4. Sorbus mountain ash.
A genus of about 100 species, mountain ash are perfect trees.
Their berries feed winter birds and are very ornamental.
They flower nicely in spring, provide filtered light with their small leaves and dazzle with fall color as their leaves slowly change.
Noted varieties are “Americana,” a good native species with a nice berry; Sorbus reducta, which is a nice thicket-forming plant with good red-purple color; Sorbus sargentiana, a broad upright tree that yields orange-red fall color; and the handsome Sorbus scalaris, which has a nice flower, big red fruit and wonderful late fall color.
5. Prunus cherry.
With more than 200 species, cherry is a great choice. Not only do the prunus have attractive glossy leaves, but are also beautiful fall trees and can even provide edible fruit.
Finally, cherries are great spring trees as they cover themselves in showy blooms.
For non-fruit-producing types, try “Kanzan,” “Sargentii” or “Hokusai.” With noted brilliant orange-red fall color, “Mount Fuji,” “Okame” or “Spire” are a few to look into.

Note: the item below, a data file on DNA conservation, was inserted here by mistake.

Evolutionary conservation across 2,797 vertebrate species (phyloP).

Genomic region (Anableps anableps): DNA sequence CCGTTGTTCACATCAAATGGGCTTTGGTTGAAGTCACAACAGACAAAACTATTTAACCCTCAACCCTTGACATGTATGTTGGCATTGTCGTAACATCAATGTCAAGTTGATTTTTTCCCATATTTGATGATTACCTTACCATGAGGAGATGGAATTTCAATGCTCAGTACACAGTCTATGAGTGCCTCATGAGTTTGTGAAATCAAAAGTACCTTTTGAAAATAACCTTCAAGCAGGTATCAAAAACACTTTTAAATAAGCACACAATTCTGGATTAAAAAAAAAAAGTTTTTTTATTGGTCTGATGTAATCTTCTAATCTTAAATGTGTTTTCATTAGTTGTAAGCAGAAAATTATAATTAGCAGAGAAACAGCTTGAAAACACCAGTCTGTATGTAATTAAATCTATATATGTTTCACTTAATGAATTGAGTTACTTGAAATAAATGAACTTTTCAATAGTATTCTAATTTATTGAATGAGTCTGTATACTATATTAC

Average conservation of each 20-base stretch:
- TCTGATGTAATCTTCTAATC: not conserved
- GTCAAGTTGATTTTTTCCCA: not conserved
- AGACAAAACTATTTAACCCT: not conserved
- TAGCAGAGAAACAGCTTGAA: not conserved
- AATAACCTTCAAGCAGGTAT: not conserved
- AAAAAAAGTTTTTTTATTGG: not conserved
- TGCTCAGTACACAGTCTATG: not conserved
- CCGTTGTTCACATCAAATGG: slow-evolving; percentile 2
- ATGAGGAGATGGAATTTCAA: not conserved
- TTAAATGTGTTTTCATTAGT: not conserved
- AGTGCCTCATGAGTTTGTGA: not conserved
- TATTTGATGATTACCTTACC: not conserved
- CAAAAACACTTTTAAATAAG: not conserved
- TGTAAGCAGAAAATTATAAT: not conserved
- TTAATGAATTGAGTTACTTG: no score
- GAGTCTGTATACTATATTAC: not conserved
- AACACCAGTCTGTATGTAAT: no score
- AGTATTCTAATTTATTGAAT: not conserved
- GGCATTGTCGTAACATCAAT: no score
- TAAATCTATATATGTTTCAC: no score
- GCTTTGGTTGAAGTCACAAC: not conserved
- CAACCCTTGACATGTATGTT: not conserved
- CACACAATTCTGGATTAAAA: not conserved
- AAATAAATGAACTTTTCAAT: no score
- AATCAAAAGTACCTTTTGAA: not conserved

Prunus cerasifera Nigra sports deep-purple leaves all summer long.
You should go to your local nursery and get one of the fruit-producing cherries.
Why not eat and get great fall color, too?
6. Acer pseudoplatanus (planetree or sycamore).
Back to maples, the sycamore is the tree of trees.
It will get huge — 100 feet-plus and 80 feet wide — with mottled bark and the reds of the sycamore making fall worthwhile.
7. Quercus (oaks).
Oaks are huge trees with a winter interest because of their eerie branches and very nice late-fall reds and burgundies.
Oaks have very nice growth rates here, so try one for a majestic sentinel.
Quercus coccinea (scarlet oak) is very beautiful, as is the dark-red “Splendens” and quercus alba (white oak), which likes acid soils (which we have) and has a nice purple-red fall color.
Quercus phellos (willow leaf oak) is a good novelty tree.
8. Berberis thunbergii (Japanese barberry).
As a low shrub, barberry is perfect around here. Their wiry characteristics are perfect for seashore themes or garden interest.